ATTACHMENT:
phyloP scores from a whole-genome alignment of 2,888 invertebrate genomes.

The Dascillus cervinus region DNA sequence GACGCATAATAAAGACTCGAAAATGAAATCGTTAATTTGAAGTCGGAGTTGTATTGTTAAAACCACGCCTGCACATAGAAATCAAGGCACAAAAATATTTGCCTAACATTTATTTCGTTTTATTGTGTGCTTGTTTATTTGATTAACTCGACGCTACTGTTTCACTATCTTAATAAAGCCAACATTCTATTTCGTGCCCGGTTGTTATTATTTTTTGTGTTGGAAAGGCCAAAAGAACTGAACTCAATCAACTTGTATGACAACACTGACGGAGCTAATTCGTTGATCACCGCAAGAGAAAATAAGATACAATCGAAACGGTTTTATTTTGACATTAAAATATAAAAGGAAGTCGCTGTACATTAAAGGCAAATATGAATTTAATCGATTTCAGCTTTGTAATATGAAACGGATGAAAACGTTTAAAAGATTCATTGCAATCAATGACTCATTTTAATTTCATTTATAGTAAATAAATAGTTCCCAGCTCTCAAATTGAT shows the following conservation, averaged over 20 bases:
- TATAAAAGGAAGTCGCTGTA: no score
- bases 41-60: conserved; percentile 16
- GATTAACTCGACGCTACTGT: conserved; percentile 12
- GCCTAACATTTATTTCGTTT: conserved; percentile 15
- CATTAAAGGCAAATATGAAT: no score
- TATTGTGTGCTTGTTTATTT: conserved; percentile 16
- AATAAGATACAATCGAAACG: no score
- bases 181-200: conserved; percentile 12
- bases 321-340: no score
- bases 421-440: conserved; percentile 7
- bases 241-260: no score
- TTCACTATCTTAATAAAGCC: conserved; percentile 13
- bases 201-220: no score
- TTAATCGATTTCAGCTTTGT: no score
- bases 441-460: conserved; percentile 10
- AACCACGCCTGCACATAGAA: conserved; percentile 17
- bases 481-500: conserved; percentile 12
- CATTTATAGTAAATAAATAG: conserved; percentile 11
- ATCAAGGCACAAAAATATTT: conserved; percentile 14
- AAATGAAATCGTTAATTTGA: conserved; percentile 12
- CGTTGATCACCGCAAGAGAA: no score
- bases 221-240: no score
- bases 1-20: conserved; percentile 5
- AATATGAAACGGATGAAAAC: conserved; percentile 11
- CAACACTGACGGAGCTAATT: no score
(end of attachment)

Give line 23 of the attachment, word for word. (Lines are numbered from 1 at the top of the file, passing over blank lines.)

- CGTTGATCACCGCAAGAGAA: no score